Saturday, July 30, 2016
Book Review: "The Memory of Things" by Gae Polisner
In Gae Polisner's exquisitely moving novel, The Memory of Things, 16-year-old Kyle is in class at Stuyvesant High School when the first of the Twin Towers collapses. The school is evacuated and students flee for the safety of home. Rushing across the Brooklyn Bridge, Kyle encounters a girl about his own age huddled on the bridge, covered in ash, wearing a pair of costume wings. She can barely speak, and doesn't know her own name, but Kyle makes the decision to bring her home with him.
Kyle's father is a New York City police detective, and he knows his father is down at Ground Zero, but he doesn't know whether he's safe. His mother and younger sister are stranded in Los Angeles, so it's Kyle, his Uncle Matt, who was seriously injured in an accident a few months earlier, and the mysterious girl, who come together amidst the chaos. Kyle wants to help the girl figure out who she is and where she came from, but the more he helps her, the more he realizes he doesn't want her to remember, to leave him, even though his father would make him do the responsible thing and alert the authorities.
"Tuesday, and those planes, they've broken something. Permanently. And in the process, they've changed everything. And everyone."
The book shifts its narration between Kyle, who is trying to process the tragedy while worrying about his family, caring for his uncle, and simultaneously wanting to help the girl and keep her with him as they grow closer, and the girl, who, through flashes of memories, begins to let her story unfold. This is a beautiful story, about the need to keep hope alive in the midst of any tragedy, because it is often hope that buoys you through. As Polisner says in her equally moving and thought-provoking Author's Note, "Ultimately, this is not a 9/11 story, but a coming-of-age story, one about healing and love. This is a story about hope."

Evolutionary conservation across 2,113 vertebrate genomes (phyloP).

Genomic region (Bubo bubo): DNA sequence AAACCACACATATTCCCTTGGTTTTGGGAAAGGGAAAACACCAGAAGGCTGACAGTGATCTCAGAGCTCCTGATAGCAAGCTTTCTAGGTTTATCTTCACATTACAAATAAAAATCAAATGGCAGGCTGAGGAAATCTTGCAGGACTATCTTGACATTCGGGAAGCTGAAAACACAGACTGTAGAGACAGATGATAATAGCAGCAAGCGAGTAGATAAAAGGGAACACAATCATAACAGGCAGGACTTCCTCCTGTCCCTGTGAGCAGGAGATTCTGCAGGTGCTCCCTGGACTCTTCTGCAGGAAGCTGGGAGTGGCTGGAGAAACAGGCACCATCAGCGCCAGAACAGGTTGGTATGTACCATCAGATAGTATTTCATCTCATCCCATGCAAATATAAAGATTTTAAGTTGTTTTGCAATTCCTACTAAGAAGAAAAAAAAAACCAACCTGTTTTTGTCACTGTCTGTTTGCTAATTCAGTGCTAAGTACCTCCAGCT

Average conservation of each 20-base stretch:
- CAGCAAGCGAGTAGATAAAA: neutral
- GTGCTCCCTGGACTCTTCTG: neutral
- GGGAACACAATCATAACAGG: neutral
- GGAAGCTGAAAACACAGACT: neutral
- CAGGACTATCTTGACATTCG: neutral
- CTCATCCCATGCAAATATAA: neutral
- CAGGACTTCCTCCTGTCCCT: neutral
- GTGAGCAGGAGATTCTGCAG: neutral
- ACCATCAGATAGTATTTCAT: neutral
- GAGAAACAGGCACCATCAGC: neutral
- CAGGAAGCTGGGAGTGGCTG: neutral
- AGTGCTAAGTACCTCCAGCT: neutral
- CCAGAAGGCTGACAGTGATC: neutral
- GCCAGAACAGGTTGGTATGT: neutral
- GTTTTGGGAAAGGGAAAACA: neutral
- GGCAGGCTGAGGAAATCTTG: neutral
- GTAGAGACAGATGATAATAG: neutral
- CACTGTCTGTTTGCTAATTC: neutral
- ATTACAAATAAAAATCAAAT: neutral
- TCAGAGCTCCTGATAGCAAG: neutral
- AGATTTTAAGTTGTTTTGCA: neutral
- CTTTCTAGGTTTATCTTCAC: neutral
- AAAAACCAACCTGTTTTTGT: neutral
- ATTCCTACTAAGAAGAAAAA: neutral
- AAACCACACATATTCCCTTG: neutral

This really was a wonderfully told, compelling story. Polisner is a terrific writer, and I'm definitely going to have to read some of her previous books, because I love the way she let this story unfold. The girl's narration is a little off-putting, as it's mostly told in snippets of memories, but it so works in the frame of this story. I felt Polisner really captured the emotions, the feelings of confusion and hopelessness and fear that so many felt in the first few days after 9/11.
I won't deny that this story is moving and emotional, but it never gets maudlin. It's definitely one I won't forget anytime soon.
NetGalley and St. Martin's Press provided me an advance copy of the book in exchange for an unbiased review. Thanks for making this available!